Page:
Academic urges charter amendments concerning royal power on appointment of Privy Councillors and succession

Somsak Jeamtheerasakul, a Thammasat University lecturer in history, told a public forum that in order to get rid of the so-called ‘Amat’ regime (traditional elitist rule), it was necessary to change the constitutional clause on the royal prerogatives to conform to the principles of democracy.  This included two main points: the appointment of Privy Councillors and the succession, with the latter being changed after the 1991 coup.

‘I have to speak slowly, as I have to be cautious.  It’s necessary to reduce the royal prerogatives at present to conform to the principles of democracy.  There are so many issues that I cannot explain them all,’ Somsak said on 6 Oct in a public forum commemorating the 6 Oct 1976 incident.

One of the problems currently is that Privy Councillors have been too involved in politics, resulting in vociferous attacks on the Amat regime.  Somsak said that this problem would never be solved until the constitution was amended to involve social control over appointments to the Council, instead of sole power being conferred on the Monarch.

Pridi Bhanomyong, a key revolutionary in the overthrow of the absolute monarchy in 1932, wrote that the Privy Council was born out of the 1949 anti-People’s Party Constitution.  However, Somsak said, Pridi stopped short of saying that this body should be abolished.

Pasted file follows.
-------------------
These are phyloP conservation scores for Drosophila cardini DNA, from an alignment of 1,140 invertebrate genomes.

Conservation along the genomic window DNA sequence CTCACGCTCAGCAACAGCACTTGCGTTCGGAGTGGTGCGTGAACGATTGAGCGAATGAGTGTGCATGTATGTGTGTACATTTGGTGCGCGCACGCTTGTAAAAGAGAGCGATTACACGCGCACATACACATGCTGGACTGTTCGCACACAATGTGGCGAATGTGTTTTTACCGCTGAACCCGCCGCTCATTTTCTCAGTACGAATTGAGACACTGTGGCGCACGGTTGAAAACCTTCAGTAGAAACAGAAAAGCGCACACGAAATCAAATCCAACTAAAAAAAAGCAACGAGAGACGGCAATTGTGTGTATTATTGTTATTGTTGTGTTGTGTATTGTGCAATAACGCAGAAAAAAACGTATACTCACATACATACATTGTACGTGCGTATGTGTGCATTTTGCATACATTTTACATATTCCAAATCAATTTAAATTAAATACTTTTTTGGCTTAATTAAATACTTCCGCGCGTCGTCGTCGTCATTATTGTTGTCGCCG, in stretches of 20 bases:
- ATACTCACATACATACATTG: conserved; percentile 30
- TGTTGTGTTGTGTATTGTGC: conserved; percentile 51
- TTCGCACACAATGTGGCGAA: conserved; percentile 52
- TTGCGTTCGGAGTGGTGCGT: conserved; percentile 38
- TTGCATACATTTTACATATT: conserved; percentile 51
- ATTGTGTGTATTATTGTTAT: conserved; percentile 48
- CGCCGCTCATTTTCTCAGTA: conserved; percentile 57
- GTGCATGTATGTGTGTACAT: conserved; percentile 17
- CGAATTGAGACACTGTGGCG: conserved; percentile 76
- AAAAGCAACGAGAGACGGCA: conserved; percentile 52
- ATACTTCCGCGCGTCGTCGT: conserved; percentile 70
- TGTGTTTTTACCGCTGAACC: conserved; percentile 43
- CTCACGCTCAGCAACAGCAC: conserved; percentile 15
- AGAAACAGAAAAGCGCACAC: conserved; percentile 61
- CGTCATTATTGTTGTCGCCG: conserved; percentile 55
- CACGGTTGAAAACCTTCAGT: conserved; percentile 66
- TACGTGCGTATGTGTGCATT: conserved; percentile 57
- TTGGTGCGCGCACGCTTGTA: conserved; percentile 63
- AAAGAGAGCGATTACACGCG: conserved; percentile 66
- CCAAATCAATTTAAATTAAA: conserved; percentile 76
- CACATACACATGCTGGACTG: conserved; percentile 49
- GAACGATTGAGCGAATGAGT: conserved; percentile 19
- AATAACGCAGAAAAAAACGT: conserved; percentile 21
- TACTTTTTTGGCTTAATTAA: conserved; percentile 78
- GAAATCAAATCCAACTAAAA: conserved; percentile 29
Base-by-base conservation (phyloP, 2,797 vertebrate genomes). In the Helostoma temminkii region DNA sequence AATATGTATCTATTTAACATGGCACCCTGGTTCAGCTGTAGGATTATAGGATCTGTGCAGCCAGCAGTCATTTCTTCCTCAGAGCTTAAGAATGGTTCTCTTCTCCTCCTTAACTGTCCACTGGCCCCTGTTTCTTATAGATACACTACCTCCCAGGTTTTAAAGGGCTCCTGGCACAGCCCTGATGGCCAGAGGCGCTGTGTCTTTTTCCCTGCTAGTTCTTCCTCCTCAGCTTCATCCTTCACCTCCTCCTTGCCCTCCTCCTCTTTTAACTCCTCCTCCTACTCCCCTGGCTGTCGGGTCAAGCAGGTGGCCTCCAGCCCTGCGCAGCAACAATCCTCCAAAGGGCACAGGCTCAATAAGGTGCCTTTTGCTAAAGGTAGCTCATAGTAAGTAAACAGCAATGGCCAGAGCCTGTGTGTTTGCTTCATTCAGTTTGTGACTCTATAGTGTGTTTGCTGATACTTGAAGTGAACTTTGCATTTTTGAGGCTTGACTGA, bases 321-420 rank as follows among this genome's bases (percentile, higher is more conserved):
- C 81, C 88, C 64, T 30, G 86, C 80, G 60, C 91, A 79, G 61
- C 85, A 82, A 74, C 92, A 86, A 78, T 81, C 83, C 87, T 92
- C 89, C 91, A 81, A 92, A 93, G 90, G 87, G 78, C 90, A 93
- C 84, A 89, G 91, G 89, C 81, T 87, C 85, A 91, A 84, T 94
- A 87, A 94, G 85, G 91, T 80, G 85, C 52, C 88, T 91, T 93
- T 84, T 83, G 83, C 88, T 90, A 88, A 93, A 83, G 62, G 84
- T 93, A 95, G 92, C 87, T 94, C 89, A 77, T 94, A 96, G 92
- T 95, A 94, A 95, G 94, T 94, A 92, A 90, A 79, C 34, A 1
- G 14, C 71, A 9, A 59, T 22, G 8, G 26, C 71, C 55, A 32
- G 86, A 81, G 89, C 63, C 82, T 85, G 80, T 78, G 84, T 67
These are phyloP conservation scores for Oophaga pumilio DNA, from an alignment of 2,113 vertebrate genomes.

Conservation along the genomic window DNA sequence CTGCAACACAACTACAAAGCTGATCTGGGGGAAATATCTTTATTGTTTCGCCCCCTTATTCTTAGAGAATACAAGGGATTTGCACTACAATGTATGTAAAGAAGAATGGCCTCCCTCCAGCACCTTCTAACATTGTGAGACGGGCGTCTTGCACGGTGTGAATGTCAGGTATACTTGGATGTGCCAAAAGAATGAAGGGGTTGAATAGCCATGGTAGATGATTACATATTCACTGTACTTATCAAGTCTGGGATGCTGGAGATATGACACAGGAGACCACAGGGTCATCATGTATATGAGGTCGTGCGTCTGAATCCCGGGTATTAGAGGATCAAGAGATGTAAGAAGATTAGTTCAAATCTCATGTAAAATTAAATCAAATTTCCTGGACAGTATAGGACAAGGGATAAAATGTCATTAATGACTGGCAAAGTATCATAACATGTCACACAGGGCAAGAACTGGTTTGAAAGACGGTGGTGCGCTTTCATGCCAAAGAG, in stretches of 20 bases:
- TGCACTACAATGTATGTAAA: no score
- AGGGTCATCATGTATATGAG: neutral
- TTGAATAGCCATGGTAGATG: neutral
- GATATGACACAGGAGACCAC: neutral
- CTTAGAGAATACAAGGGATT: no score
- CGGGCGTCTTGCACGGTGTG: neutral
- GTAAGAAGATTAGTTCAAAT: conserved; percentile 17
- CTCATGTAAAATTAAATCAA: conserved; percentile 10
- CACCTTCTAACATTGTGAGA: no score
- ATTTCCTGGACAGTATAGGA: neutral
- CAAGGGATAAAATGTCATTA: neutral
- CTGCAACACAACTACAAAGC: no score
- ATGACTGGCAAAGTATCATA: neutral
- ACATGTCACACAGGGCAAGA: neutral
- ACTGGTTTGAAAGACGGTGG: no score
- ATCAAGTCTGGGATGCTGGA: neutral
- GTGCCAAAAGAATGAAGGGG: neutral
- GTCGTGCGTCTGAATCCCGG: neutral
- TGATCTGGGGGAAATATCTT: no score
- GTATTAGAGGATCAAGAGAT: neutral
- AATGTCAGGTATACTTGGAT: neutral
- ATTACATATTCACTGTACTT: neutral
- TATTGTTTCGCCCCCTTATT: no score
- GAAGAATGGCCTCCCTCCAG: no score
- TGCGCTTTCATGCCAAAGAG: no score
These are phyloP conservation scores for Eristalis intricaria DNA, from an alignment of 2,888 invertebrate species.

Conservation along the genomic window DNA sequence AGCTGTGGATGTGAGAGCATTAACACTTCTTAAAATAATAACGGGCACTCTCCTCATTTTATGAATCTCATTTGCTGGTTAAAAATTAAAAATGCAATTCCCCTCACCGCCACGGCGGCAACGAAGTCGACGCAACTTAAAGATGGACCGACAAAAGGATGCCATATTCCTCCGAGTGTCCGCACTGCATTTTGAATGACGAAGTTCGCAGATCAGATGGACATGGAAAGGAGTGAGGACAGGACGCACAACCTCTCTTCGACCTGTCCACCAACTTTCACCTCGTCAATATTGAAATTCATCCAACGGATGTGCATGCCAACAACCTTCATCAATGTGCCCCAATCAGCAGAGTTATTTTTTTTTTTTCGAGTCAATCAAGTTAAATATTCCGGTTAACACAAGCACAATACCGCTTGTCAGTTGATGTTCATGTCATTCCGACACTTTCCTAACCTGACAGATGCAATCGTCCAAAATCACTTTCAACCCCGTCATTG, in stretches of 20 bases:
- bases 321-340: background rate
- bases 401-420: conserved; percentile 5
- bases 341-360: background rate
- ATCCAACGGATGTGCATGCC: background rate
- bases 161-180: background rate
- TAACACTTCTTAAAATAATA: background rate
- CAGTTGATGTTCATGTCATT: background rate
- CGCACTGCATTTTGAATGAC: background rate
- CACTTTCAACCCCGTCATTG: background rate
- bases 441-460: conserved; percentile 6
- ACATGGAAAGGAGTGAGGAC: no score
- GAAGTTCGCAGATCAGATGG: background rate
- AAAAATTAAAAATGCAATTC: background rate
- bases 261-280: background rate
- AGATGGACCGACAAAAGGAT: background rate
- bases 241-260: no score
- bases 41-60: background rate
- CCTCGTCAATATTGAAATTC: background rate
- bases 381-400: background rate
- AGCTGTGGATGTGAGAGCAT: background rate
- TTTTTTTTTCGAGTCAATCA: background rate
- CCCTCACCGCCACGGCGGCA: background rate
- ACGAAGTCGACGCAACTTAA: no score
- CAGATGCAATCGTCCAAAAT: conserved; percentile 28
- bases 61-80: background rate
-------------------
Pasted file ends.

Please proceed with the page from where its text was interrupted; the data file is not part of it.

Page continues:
Somsak argued that, in the current context, to solve political problems, it was necessary either to abolish the Privy Council or reduce the royal power in this regard to the same level as that of other public powers.  If the Privy Council is to remain, councillors must either hold no power, or be accountable to the public.

His second main point is the succession.  In the 60 years after 1932 until the coup in 1991, the power to choose the next King belonged to Parliament, as was written in all charters during this period.  The 1991 coup changed this by conferring the power to change the 1924 Succession Law solely on the Monarch.  That was against the constitution itself, as its first sections stated that the King would exercise power through the legislature.

The 1997 and 2007 charters copied these clauses verbatim from the palace-favoured 1991 constitution.  The red shirts who claim to fight for democracy have never touched on this issue, although it is the very heart of democracy with the King as head of state, he said.

‘Regarding this issue, many may not have known that there was a parliamentary debate on the selection of the previous King, Rama VIII.  The voting was not unanimous, with objections from two members who said that [Prince Ananda] was too young.’

‘Inclusion of this provision [Section 8 in the current constitution which states that the Monarch shall be held sacred and inviolable] in the 10 Dec 1932 Constitution was proposed by Phraya Mana Ratcha Sevi, who said in an interview with Bowornsak Uwanno and Visanu Krue-ngam in an issue of the Law Journal in 1977 or 1978, that he copied it from the Japanese Constitution.  But this provision in the Meiji charter had already been dropped.  This was supported by Pridi, and has stayed on until now.  Pridi at that time wanted to console King Prachadhipok, Rama VII, because he had harshly attacked the King in the first People’s Party’s statement.’

Somsak said that to attack individual members of the Amat would not yield any changes.

‘Even if you can curse Prem so that he dies, there will always be a successor.  You have to address the power to appoint the Privy Council, instead of attacking Prem’s sexual taste, for which he can sue for defamation.  I suggest a debate on whether the Privy Council should be maintained, and how the sole power to appoint the body has brought about a powerful Prem,’ Somsak said.



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